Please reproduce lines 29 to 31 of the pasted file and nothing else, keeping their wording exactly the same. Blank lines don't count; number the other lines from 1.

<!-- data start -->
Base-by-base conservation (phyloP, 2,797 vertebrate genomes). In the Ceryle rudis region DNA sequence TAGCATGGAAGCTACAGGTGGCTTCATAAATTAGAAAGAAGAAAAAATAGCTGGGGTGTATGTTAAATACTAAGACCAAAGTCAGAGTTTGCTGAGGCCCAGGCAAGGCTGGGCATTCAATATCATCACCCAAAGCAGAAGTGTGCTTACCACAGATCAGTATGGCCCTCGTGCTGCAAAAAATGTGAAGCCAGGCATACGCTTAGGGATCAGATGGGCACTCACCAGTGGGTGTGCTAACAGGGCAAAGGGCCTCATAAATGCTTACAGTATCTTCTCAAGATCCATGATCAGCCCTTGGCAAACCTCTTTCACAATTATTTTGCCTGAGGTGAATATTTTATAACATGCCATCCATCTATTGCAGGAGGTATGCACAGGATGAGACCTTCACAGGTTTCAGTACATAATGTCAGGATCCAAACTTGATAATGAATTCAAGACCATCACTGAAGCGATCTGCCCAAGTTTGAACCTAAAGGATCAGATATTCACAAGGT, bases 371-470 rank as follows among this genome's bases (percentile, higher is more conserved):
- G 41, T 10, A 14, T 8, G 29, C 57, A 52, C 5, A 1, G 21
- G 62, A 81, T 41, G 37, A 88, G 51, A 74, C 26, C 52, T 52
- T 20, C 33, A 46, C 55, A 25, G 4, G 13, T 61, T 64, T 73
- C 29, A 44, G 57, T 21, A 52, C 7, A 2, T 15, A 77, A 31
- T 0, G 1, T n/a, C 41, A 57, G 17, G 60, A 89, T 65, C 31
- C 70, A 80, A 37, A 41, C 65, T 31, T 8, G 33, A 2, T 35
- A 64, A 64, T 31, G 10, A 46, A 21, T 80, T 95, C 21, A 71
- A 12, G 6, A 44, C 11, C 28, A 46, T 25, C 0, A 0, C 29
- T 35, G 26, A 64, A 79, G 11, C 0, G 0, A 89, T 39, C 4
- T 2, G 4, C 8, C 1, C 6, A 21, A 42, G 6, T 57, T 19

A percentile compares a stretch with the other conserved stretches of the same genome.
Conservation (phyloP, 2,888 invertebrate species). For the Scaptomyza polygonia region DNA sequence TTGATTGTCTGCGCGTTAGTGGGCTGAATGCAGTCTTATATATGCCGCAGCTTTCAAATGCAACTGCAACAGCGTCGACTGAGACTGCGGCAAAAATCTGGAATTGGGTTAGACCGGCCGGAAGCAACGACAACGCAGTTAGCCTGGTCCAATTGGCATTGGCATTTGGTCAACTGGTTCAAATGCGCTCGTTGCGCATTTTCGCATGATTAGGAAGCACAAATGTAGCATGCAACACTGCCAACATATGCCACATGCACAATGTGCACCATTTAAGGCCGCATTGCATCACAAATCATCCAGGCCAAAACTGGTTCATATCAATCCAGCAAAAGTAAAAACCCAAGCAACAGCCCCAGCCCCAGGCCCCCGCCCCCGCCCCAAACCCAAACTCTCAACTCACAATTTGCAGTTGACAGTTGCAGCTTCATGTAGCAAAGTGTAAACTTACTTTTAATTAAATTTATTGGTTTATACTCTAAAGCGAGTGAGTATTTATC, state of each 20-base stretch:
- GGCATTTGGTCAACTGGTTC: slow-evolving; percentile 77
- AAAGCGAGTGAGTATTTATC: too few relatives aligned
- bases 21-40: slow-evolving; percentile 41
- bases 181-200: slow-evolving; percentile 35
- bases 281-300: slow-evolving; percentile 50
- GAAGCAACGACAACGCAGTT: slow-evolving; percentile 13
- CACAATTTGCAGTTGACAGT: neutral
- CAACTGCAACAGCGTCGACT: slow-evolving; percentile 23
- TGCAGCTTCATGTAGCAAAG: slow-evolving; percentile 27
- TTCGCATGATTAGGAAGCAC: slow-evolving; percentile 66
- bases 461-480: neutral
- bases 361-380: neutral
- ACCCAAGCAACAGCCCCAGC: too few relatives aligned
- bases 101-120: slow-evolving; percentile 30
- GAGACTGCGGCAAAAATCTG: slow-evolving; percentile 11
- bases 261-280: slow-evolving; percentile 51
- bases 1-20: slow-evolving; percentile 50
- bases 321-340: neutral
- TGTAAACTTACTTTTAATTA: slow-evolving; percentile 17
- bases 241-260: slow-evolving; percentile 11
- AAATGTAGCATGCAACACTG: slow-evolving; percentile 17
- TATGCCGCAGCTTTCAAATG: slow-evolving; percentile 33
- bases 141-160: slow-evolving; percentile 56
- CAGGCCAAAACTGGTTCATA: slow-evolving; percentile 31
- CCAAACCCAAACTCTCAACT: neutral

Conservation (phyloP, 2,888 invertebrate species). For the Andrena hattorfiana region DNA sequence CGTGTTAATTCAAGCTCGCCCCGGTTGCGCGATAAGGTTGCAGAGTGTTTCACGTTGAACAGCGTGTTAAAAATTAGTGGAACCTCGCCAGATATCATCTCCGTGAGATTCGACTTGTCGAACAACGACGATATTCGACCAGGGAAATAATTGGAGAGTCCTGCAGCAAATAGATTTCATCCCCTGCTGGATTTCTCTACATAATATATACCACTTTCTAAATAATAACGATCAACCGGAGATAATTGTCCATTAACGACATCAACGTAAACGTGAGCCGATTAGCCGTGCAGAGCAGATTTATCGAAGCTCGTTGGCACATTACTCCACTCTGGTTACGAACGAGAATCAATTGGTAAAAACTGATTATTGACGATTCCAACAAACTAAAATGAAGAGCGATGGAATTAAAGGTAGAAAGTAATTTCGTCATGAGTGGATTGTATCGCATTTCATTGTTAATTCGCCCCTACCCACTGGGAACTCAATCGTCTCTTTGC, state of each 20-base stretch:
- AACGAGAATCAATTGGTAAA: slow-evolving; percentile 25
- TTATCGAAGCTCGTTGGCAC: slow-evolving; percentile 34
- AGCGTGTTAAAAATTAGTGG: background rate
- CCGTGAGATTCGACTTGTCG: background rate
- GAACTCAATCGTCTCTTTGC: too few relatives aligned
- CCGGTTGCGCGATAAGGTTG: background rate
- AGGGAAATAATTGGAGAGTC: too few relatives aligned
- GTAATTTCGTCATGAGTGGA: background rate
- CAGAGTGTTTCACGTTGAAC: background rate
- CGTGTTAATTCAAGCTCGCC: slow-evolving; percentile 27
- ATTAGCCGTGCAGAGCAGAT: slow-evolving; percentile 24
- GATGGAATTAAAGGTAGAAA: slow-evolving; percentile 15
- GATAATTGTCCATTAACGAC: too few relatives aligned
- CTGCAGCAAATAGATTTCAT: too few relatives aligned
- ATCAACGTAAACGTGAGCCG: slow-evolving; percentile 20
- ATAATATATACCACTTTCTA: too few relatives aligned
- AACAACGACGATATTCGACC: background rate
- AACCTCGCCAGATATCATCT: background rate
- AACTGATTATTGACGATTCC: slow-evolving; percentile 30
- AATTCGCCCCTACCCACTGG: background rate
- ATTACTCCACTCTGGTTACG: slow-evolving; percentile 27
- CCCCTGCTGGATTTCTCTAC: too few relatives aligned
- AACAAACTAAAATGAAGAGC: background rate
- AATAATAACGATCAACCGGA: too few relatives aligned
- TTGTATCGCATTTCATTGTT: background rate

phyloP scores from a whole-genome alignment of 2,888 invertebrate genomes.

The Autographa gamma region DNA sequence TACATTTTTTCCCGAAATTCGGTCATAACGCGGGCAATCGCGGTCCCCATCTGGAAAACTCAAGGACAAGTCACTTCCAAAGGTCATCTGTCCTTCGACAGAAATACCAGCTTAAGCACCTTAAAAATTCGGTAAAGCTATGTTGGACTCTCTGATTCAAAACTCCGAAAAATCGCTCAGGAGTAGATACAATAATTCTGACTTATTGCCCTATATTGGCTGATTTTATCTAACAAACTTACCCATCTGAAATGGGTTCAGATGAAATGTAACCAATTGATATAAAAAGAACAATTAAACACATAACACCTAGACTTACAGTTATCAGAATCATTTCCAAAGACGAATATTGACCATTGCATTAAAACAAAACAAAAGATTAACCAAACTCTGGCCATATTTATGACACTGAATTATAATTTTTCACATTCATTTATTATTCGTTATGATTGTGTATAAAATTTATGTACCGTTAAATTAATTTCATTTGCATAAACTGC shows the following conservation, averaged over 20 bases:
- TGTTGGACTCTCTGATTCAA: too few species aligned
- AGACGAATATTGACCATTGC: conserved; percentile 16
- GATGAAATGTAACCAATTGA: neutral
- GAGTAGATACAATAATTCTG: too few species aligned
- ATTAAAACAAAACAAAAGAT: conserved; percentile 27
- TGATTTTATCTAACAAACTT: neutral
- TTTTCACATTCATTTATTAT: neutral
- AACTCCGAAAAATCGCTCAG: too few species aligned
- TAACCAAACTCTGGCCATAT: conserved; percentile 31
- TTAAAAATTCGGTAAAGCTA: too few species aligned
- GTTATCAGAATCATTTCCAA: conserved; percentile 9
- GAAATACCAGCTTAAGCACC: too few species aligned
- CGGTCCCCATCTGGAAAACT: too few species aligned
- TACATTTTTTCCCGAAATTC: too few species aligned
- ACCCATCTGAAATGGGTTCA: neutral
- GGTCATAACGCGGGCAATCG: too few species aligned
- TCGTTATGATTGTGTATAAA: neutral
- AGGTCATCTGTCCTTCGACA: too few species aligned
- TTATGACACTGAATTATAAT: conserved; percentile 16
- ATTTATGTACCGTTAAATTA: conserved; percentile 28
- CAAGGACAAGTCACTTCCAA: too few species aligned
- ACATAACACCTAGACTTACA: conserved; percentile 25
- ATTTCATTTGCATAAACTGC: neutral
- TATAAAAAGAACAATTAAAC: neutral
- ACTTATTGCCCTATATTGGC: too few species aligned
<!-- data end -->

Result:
- bases 261-280: slow-evolving; percentile 51
- bases 1-20: slow-evolving; percentile 50
- bases 321-340: neutral